|Lemon Verbena Hanging Out in the Kitchen Sink!|
I will start with the earliest factoid not about the sensitivity issue. In Sybil Leek's Book of Herbs (1980) she says that lemon verbena "relieves harsh, barking coughs, which can be a strain on the heart."
Taylor's Guide to Herbs (1995) Edited by Rita Buchanan says "It is recommended for colds, headaches, colic, dyspepsia and fever. Rub leaves in pets' fur to repel fleas and on yourself to repel mosquitoes." I will be trying that last tip about mosquitoes and will let you know!
The Illustrated Book of Herbs (1996) by Barbara Hey talks about putting a handful of lemon verbena in the vacuum to perfume the air. She also talks about stinkbugs in dry conditions are a problem for lemon verbenas. She talks about using paraffin in a can with a stick. I just use a jar with soapy water in it. You do have to be adept at getting them. I have gotten pretty good. So good that they tattoo my hands with an orange coloring! Ms. Hey says if you miss them, a lizard may take care of them for you. I think I might get a pet lizard!
Paul Seitz in The Complete Herb Gardener (1996) says protect lemon verbena from rust. My lemon verbenas never get rust (knock on wood) but I must remember that other parts of the country may have this disease affecting lemon verbenas. He also says "use only small amounts and not over a prolonged period of time."
Deni Bown in Herbal (2001) and in her Encyclopedia of Herbs for the Herb Society of America (1995 or 96) says "the essential oil was once popular in perfumery, notably in a citrus-scented cologne know as eau de verveine. (My favorite summertime perfume!) Its use declined following evidence that it may sensitize the skin to sunlight." I'm going to being looking into her bibliography and seeing her sources and if I can find a much earlier source.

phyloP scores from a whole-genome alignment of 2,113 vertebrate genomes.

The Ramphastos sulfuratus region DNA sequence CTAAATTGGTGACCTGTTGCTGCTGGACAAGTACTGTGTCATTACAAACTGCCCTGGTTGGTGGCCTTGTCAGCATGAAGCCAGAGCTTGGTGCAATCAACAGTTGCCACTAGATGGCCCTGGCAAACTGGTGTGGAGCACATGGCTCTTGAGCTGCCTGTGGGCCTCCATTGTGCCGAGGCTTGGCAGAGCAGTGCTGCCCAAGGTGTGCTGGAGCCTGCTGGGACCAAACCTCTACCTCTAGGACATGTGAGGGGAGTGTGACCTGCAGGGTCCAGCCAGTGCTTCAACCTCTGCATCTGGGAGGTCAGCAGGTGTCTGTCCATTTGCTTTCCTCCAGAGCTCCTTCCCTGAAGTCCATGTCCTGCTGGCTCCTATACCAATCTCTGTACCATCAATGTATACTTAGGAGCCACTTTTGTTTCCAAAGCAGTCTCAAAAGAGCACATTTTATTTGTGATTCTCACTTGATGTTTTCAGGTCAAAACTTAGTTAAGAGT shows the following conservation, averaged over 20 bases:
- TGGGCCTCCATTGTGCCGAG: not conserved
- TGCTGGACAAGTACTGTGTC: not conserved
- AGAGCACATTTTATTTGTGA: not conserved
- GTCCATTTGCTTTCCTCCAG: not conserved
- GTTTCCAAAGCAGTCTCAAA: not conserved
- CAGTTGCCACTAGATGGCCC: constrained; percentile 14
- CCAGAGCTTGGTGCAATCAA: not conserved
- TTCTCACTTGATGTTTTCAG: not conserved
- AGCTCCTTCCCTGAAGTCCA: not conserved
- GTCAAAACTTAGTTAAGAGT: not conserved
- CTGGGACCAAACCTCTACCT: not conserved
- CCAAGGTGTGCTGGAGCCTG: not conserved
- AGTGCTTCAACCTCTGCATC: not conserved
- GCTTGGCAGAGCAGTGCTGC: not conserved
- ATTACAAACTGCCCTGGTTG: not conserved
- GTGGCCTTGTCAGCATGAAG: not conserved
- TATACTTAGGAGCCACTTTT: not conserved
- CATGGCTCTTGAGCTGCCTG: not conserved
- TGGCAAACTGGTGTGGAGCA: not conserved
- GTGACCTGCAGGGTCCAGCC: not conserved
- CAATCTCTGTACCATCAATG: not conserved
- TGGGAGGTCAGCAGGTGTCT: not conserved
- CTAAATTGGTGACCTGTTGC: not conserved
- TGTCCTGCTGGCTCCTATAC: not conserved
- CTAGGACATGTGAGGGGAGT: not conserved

Sarah Baker the Editor of Herbaceous (2003) talks about powdery mildew as a problem for lemon verbena! In SW Pennsylvania, I have never heard of this disease as a problem for lemon verbena.
In the Reader's Digest The Complete Illustrated Book of Herbs (2013) Barbara Booth, Editor talks about a common name for lemon verbena as lemon beebrush. In cooking, the leaves are best used fresh and young. Use sparingly, otherwise the flavor can overwhelm the food and be reminiscent of lemon-scented soap! This book originally was published in Australia. I just have never had the taste of lemon-scented soap in any cooking or baking where I have used lemon verbena. I guess just stick with the recipes suggestions as far as amounts of lemon verbena used and you should be fine.
In Culinary Herbs & Spices of the World (2013) Ben-Erik Van Wyk talks about growing lemon verbena from seed. He is from South Africa and maybe you can grow lemon verbena from seed there. Have you ever seen a packet of lemon verbena seeds? I would love to find them if they exist. I would still suggest taking cutting from your existing plant to make new plants.
So Deni Bown is another author talking about sensitivity to lemon verbena. I am on a quest. Looking for that very old source. I'll let you know what else I find.
It is very cold here in the 'Burgh. We are going to moderate over the weekend. So sorry for the Buffalo area! Hope you are having a great day. Talk to you later.